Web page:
So Mia gets it right, while Obama gets it totally wrong. But it’s not just Obama. It’s the other socialist/Marxist Democrats and unfortunately, many establishment Republicans. That’s why we desperately need a new generation of leadership that respects the Constitution and truly believes in limited federal government (i.e., giving the power the federal government has already unconstitutionally amassed back to the people). Mia would have a few like-minded colleagues in Congress such as Mike Lee and Ted Cruz, but what I think is unique about her is her method of communication. Mia recognizes, as I have been arguing for some time, that the biggest problem with Republican politicians is communication. Regretfully, most Republicans today in Washington, D.C. can’t communicate well enough to defend almost any policy position. What we hear are lots of numbers and statistics about debt and deficits, but most American people can’t translate that into something that is meaningful to their lives. That’s why Democrats have effectively brought the “War on Women” back this campaign cycle and Republicans have no idea how to respond. What Mia brings is a personal touch to her communication looking to speak to people’s hearts, and she only then goes after the mind once she has their attention to explain why a particular conservative policy will make their lives better. In so doing, that policy will not be what the government can do for a given person, but how the government can facilitate them doing for themselves at the most local level. Though Mia didn’t mention the term, it’s the powerful Catholic principle of subsidiarity. This principle holds that nothing should be done by a larger and more complex organization which can be done as well by a smaller and simpler organization. It particularly applies to government as a bulwark against centralized bureaucracy and tyranny.

I am supporting Mia and I hope you will take a look at her candidacy and support her as well. The incumbent Jim Matheson is not running again so she is the favorite to win. Nonetheless, while her fundraising has been outstanding, she needs much more support to ensure victory in November. Aside from the fact that she would be the first black Republican woman ever elected to the U.S. Congress, which is historical, what should get you really excited are her conservative principles, her energy, and her excellent ability to communicate which will be critical to growing the reach of the Republican Party. Mia breaks all of the stereotypes, and my hope is that she will break the mold of what the Republican Party looks like when she steps into Congress in January 2015 representing Utah’s 4th Congressional District. But not only is she representing Utah, she’s also representing the hopes and dreams of all of the grassroots conservatives who are clamoring for change in Washington. Ludmya Bourdeau “Mia” Love, I believe, will do just that and pave the way for a new, revitalized, Republican Party. Godspeed to you Mia!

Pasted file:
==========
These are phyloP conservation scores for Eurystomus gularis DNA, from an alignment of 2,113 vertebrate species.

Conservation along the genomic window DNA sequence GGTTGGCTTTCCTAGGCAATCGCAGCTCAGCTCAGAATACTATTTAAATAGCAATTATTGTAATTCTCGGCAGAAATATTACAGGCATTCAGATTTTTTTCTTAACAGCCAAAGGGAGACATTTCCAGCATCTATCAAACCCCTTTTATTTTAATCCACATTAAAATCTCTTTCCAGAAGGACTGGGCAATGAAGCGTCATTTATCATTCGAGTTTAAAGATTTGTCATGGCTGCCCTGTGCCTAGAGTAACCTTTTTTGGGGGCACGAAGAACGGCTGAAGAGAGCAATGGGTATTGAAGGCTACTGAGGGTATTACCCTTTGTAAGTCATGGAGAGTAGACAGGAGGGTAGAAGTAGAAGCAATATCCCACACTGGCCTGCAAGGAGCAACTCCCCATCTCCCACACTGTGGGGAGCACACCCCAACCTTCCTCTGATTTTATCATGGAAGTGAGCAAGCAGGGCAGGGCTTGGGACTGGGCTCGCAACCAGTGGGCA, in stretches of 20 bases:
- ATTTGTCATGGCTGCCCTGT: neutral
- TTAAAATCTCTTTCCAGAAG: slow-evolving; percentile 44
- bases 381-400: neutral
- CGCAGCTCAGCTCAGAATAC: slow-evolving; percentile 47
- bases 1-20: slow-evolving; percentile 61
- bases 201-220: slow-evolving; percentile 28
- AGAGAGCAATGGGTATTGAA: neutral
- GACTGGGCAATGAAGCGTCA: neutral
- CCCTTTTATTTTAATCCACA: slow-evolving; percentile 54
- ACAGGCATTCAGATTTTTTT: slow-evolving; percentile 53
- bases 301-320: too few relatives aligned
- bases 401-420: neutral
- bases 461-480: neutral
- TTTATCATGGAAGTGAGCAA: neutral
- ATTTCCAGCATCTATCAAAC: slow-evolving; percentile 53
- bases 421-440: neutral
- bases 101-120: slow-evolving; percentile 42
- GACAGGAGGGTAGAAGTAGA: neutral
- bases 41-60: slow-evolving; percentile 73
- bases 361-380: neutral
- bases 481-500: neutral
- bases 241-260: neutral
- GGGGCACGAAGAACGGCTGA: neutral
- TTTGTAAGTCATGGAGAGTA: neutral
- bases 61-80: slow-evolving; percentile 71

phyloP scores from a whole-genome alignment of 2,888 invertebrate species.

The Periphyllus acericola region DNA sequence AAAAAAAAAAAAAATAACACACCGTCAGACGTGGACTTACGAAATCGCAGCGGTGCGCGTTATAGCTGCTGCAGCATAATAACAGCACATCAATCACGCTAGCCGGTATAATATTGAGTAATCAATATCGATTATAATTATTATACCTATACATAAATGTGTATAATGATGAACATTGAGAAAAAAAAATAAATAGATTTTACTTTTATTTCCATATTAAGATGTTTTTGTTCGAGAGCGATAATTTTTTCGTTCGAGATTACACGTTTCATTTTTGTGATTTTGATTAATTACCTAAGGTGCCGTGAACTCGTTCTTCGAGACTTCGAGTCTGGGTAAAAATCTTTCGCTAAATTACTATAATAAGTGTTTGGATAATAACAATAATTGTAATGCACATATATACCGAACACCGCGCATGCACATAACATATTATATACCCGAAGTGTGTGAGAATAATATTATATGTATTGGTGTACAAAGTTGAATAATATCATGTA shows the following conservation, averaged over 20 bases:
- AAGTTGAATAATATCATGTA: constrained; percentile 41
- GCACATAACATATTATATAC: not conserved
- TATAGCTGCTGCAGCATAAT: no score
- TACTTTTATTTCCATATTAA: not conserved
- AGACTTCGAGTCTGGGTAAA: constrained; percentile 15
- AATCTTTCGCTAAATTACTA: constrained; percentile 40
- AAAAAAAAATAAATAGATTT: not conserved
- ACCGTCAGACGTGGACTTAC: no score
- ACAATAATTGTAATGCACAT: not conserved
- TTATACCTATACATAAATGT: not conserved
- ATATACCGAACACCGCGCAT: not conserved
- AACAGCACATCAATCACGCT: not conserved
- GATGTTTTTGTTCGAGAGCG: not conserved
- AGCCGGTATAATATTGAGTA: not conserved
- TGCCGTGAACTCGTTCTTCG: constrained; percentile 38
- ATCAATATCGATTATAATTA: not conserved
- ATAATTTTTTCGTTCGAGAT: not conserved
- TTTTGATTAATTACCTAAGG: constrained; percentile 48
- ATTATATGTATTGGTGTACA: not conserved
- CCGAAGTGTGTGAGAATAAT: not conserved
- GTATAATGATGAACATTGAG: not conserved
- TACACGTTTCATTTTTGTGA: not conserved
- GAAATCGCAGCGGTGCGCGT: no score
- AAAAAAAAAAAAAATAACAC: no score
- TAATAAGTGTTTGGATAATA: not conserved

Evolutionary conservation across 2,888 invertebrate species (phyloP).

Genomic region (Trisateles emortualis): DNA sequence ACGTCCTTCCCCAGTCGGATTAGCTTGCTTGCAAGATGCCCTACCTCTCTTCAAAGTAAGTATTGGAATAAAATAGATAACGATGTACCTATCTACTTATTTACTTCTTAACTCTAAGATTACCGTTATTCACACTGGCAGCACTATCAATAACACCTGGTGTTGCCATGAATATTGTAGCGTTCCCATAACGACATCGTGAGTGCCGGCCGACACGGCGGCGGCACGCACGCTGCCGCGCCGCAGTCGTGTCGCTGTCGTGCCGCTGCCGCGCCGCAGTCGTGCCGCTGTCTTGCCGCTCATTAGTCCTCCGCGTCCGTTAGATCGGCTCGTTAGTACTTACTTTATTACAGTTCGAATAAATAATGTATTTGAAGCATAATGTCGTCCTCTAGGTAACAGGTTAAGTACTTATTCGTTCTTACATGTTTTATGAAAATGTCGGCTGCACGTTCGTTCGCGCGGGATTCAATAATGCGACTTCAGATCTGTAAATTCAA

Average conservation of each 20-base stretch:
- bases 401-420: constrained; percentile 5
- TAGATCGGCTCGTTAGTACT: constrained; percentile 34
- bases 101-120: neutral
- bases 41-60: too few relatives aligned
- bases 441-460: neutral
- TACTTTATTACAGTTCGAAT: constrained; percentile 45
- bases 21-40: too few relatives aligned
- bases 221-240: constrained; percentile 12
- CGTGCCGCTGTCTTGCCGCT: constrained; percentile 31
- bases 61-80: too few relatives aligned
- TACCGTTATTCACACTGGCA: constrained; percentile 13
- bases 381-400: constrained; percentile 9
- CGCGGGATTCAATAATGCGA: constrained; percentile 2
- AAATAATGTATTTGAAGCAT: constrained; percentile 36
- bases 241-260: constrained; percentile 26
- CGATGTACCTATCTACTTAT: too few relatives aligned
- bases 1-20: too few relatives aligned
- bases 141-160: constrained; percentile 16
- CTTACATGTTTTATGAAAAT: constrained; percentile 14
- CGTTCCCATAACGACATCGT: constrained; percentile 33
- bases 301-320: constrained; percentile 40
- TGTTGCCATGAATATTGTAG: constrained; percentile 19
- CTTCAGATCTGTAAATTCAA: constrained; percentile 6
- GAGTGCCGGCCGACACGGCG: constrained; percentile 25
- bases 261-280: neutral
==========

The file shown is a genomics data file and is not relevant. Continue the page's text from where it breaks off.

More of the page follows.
Posted in Uncategorized | Tagged: , | Leave a Comment »

Unaccompanied Children: Why are they here?

Posted by Brenda McCune on July 18, 2014

“The breakdown of social structures and services accompaying a major crises means that communities and states themselves may not be in a position to provide the necessary protection and care for children without families. it is therefore imperative that humanitarian organizations ensure that the most vulnerable children are protected.”  

(Interagency Guiding Principles on Unaccompanied Children, 2004 report of Displaced Children.

 

So.  How are we doing with that?

 

In 1993 the Hague Convention on Protection of Children and Co-Operation in respect of Intercountry Adoption was concluded.  It was ratified by Guatemala in 2002.   Countries whom are signatories to this convention were required to have a dedicated government agency to handle all international adoptions.  One of the principles underlying this Hague Convention was the theory that it is in the best interests of children to be raised within the culture of their birth.  the problem arises in the blind manner in which that goal is pursued.  UNICEF has been actively involved in and monitoring the progress and implementation of this Hague Convention in countries like Guatemala.

 

In 2007, after pressure from UNICEF, the Guatemalan National Adoptions Board (CNA is the abbreviation of the spanish title)stopped all international adoptions in order to cease the outflow of Guatemalan children to the U.S..  Private adoptions were outlawed, and a moratorium was imposed on international adoptions that remains to this date.  The private intermediaries, lawyers, who arranged and negotiated private international adoptions, were characterized as a large part of the “problem” and were prevented from doing any further adoptions.  All adoptions had to be approved and handled through the governmental agency.  

 

As of an April 2013 report, there are at least 5,800 Guatemalan children whom have been abandoned by their parents and left in institutions, orphanages.  Because of the moratorium, that is where they stay, indefinitely.